4. The goal is not to prevent worries; it is to keep anxious fears from dominating families. To do that, change your reaction to it -- 

  • Expect it. Use “of course” a lot. “Of course you are going to be nervous about...How are you going to respond when worry shows up?”
  • Externalize it. For younger children, name the anxiety. If "Fred" or "Stella" shows up, talk to it. “Look, Stella. I can’t deal with you today. I want to go to my friend’s party and I don’t want you around making me worry.”
  • Experiment. Choose action over avoidance. By seeking out discomfort and uncertainty you can lessen the effects of the body's fight-or-flight alarms and lay down new track in the brain.

5. Action, not avoidance, is the key to success in helping children and teens push through their fears, worries, and phobias to ultimately become more resilient, independent, and happy. 

Details can be found on Lynn's  website . The discussion on April 1st was based on her groundbreaking book, “Anxious Kids Anxious Parents: 7 Ways to Stop the Worry Cycle and Raise Courageous and Independent Children.” 

Thanks to the New Dominion Women’s Club and TEGNA for underwriting the cost of this event. 
Ethics Day

We recently welcomed more than 700 sixth graders from seven area schools at to our annual Sixth-Grade Ethics Days. The symposium covered challenging situations faced by many pre-teens – scenarios involving issues like cheating, bullying, and stealing – and taught students how to resolve these moral dilemmas ethically using a Could, Should, Would  model. This year the SCC partnered with the Anti-Defamation League to present a special section on being an ally in a bullying situation.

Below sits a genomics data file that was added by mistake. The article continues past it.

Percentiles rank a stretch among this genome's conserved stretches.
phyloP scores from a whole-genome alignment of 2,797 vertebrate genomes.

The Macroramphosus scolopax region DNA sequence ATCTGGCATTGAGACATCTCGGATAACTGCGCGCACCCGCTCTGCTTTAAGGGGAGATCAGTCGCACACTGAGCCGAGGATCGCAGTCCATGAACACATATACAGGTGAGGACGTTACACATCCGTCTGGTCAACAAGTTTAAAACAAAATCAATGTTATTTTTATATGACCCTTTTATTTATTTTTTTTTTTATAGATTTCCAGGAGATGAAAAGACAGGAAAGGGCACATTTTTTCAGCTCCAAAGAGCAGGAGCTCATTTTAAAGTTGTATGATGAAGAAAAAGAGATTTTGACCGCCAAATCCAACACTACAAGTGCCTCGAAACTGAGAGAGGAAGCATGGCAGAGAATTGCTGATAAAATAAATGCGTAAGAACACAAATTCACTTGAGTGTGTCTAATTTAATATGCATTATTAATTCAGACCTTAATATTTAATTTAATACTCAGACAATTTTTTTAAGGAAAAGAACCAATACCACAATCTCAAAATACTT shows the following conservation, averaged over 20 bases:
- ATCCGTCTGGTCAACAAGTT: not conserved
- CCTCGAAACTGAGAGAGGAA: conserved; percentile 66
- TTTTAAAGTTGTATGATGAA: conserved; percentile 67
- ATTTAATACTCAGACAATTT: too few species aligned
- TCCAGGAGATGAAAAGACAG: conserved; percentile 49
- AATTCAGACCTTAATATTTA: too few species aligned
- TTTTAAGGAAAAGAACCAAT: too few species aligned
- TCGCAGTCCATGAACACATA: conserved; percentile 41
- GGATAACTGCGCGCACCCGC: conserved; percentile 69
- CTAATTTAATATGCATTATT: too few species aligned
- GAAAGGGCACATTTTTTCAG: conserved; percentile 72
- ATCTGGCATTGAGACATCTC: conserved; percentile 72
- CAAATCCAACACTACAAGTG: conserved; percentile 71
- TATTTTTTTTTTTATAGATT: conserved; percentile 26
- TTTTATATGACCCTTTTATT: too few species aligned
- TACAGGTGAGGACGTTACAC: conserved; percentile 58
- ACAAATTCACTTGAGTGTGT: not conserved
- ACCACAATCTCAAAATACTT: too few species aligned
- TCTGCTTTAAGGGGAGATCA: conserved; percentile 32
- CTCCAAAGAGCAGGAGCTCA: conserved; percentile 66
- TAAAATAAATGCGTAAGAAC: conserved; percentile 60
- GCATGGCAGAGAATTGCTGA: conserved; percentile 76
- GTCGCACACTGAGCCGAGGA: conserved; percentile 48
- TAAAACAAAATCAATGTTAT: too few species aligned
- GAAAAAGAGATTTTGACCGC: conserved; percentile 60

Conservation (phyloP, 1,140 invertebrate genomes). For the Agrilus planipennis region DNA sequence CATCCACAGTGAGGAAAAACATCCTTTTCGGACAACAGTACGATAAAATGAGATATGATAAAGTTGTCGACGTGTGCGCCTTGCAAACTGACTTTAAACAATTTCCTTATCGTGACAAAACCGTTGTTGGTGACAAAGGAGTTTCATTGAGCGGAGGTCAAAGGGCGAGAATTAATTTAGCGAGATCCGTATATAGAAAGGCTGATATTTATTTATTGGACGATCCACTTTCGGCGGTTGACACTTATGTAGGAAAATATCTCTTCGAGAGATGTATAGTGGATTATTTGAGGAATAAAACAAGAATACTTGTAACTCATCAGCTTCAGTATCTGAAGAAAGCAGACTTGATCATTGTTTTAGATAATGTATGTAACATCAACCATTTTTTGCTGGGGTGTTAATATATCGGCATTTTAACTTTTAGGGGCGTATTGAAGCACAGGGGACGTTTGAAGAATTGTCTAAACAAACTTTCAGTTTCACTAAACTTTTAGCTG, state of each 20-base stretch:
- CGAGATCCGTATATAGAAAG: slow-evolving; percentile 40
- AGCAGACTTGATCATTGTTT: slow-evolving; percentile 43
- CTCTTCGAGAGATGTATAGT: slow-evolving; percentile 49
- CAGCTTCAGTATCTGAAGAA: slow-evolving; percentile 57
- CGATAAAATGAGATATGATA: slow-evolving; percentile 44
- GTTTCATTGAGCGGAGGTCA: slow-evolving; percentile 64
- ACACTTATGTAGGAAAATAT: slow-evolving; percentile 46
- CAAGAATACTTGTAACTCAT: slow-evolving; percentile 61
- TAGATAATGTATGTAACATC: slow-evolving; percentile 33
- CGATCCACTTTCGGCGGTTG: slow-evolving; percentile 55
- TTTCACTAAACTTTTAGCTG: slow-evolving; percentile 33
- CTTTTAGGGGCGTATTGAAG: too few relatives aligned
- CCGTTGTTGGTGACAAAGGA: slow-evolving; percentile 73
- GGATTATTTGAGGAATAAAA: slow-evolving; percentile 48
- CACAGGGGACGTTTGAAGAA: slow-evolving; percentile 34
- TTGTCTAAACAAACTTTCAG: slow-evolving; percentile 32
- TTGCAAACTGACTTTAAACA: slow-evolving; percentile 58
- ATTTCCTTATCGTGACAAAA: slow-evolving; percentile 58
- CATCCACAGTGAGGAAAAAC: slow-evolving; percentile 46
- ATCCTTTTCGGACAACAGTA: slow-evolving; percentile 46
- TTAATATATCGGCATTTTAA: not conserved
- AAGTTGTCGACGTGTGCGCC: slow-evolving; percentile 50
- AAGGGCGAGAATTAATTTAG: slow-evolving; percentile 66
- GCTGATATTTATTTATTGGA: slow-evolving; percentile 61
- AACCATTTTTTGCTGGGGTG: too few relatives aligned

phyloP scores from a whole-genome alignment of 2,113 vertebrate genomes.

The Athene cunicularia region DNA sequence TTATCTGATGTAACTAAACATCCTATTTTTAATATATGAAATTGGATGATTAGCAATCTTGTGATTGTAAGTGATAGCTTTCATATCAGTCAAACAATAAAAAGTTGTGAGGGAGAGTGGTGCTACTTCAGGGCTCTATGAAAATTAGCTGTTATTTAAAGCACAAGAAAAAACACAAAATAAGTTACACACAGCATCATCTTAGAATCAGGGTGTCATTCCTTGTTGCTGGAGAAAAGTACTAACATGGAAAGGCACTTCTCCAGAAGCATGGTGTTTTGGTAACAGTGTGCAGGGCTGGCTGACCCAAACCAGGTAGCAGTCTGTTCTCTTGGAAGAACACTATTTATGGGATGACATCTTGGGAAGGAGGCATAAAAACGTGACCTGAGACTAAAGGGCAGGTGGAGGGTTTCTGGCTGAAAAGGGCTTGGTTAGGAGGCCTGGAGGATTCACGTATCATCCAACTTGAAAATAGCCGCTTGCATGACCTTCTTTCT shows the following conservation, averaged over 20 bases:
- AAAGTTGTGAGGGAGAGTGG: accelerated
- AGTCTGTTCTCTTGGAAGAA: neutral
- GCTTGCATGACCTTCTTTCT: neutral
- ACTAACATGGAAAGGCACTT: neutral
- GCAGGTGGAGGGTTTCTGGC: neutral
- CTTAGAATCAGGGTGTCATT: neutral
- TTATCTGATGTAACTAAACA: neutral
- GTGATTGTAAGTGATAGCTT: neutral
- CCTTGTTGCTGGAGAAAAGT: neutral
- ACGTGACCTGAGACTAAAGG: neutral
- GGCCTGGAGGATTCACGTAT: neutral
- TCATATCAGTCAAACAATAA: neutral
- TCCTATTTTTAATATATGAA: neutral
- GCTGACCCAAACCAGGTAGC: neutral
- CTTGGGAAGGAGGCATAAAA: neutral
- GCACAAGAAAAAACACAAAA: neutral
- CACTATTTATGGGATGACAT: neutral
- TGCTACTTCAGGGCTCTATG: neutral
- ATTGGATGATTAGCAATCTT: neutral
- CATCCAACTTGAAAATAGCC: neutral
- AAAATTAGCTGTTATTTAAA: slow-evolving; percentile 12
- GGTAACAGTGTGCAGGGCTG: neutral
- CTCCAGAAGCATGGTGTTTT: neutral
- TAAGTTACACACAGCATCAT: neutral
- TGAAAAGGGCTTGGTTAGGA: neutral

The goal of the program is to help young people understand the meaning of ethics and ethical decision making, and we are proud to partner with our local elementary schools, local sponsors, and with the Anti-Defamation League to plant the seeds of making good choices and being kind to all.

The program was held at Holy Trinity Church and took place on half-days each Friday in March. Sixth graders from every elementary school that feeds into McLean and Langley High Schools, along with sixth graders from private schools in the same service area, are invited to participate in Ethics Day. 

Financial sponsors of Ethics Day include the McLean Rotary Club, the McLean Community Foundation, and the Zavela Foundation. And thanks to Holy Trinity Church for lending us their fabulous space over five Fridays in March!
Middle School Forum

In late March and early April our Youth Advisory committee met with almost 1,200 eighth grade students at Cooper and Longfellow Middle Schools to discuss what life is really like in high school and to help ease any anxiety about the transition to high school. The Middle School Forum program is designed to help knit our community together, to empower kids to help each other, to form new relationships, and to create the kind of school community in which they feel supported.

The SCC trains students from McLean and Langley High Schools to speak at these events, answer questions from the audience, and talk about their own experiences. The high school students are chosen by their school counselors and through peer referral. YAC students report that the program helps develop their leadership skills and public speaking skills. Many YAC students stay involved throughout their four years of high school and are the backbone of this strong and very unique program.

This year hot topics included clubs and organizations, grading, and stress.
Upcoming Events
How to Turn End-of-Year-Stress into End-of-Year-Success: A Roundtable Discussion

Do the impending SOLs, exams, and final projects tend to bring stress to your student (or you)? Are wondering how to get your child to better manage (or care) about their work? If so, please join the McLean High School PTSA Wellness Committee as we discuss the challenges that come with the end of the school year and ways that you can support your student through the end-of-the-year crunch .   Sign up here  t o let us know you're coming!